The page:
Scott Redding began his racing career at the tender age of eight, racing in the British Minimoto Championship in 2001. Just three years later he scooped the MiniGP British Championship, an achievement followed up by winning all six rounds of the Spanish Calypso Cup 80cc series.
After switching to the Spanish 125GP series and finishing the season in seventh, Scott signed for the BQR Blusens Aprilia team in 2007 and finished second in the championship after winning the final three races of the season.
After switching to the 125cc world championship in 2008, Scott made history in front of a delighted Donington crowd as he became the youngest rider of all-time to win a Grand Prix race (aged 15 years and 170 days), taking the record from Marco Melandri. Scott was the 2008 125cc Rookie of the Year, finishing 11th overall.
Scott jumped on a factory bike for 2009 as he continued with the Blusens Aprilia, but his physique and sheer size meant results conspired against him and results were hard to come by.
In 2010 he switched classes and signed for the Marc VDS Team in Moto2, and though it took time to adapt he finished the season strongly, securing 8th place in the standings. 2011 was equally frustrating, but Scott fared better in 2012, racking up four podium finishes on his way to fifth in the standings.
And 2013 saw Scott enjoy his best season in Moto2, winning the Grand Prix of France, Italy and Great Britain and leading the championship before a horrible crash during qualifying for the Australian Grand Prix left him with a broken left wrist, effectively handing the title to rival Pol Espargarò.
Scott made the jump to the elite class in 2013, riding an Open Class Honda for the Gresini squad. His results and racecraft were impressive, and Scott regularly outscored seasoned campaigners and former world champions Nicky Hayden and Hiro Ayoma on the same equipment.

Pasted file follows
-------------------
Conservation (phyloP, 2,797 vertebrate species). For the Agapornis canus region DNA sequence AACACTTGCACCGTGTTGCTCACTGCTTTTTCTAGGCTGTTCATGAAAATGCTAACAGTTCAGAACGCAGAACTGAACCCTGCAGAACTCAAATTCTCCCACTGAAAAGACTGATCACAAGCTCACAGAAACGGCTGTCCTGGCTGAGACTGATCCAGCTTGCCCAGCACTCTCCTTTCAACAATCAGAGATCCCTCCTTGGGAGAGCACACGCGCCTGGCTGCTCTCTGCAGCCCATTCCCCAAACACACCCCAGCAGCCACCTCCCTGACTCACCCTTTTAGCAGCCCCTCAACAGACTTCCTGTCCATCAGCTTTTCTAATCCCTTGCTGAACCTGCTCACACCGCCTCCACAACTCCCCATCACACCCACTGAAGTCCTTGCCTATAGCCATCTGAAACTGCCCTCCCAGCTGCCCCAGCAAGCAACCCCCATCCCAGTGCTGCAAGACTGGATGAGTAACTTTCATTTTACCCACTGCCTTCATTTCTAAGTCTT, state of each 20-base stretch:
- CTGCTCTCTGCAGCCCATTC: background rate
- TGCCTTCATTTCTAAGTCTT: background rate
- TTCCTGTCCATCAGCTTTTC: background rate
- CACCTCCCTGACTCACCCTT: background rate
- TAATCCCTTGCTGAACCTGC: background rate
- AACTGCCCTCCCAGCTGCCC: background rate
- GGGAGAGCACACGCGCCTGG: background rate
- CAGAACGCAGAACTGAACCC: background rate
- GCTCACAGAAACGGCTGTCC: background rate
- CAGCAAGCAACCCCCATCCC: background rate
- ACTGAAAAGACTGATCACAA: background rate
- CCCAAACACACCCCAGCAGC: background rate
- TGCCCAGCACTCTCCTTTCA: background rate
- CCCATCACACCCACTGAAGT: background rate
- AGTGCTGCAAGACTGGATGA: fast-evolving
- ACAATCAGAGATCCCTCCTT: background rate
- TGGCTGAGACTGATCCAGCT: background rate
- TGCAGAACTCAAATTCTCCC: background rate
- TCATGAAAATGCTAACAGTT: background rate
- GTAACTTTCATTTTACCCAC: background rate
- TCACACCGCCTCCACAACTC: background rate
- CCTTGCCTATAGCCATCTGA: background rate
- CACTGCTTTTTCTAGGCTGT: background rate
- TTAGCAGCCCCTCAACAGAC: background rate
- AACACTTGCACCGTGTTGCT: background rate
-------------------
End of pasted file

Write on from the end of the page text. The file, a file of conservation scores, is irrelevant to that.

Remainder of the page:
His skill caught the attention of HRC, who will be providing Scott with a Factory bike for the 2015 season. Scott’s never-quit attitude and gung-ho riding style means he’s had his fair share of big (and painful) offs during his career, so he knows what works and, just as importantly, what doesn’t. He shared his kit wisdom with us one morning at a cold and windy Silverstone.
“The priority for me is protection. You only get one head, so you need to do everything you can to protect it. My advice is to buy the best helmet you can afford.
“A lot of racer’s go with the helmet manufacturer that will pay them the most money, and often that’s not best helmet. I’ve had massive offers in front of me to wear this lid or that, but I’ve turned them down, as I’m only interested in quality.
“Protection is the most important for me, followed closely by vision. When you come off you’re going to hit the ground hard, so you need to know everything’s going to work. For example, it’s no good having a strong shell but a weak visor. If a visor comes off when you crash that’s not going to end well as you’ll either get hit in the face by flying stones or a handlebar.
“My helmet is an off-the-peg lid, the same as my replica you can buy. The only big difference is that it has been raised so it sits higher on my head to make it easier for me to see when I’m tucked in a racing crouch. It’s also a bit tighter to cope with the higher speeds we do in GP.”
“Having light leathers is one thing, but they need to be strong too. If you come off at 180mph, it’s going to be a big one, and you need to know your leathers aren’t going to hole or burst.
“I also prefer my leathers to be tight. I don’t want them flapping around, taking my attention away from the track. But I don’t want them to be so tight as to restrict my movement.
“I wear an Alpinestars Air Tech suit, complete with airbag. I noticed the extra bulk at first, but after a couple of times wearing it I couldn’t notice anything different.
“My suit is Kangaroo leather as it offers the perfect combination of flexibility and strength. It’ll stretch but it’s strong too, and it doesn’t abrade easily.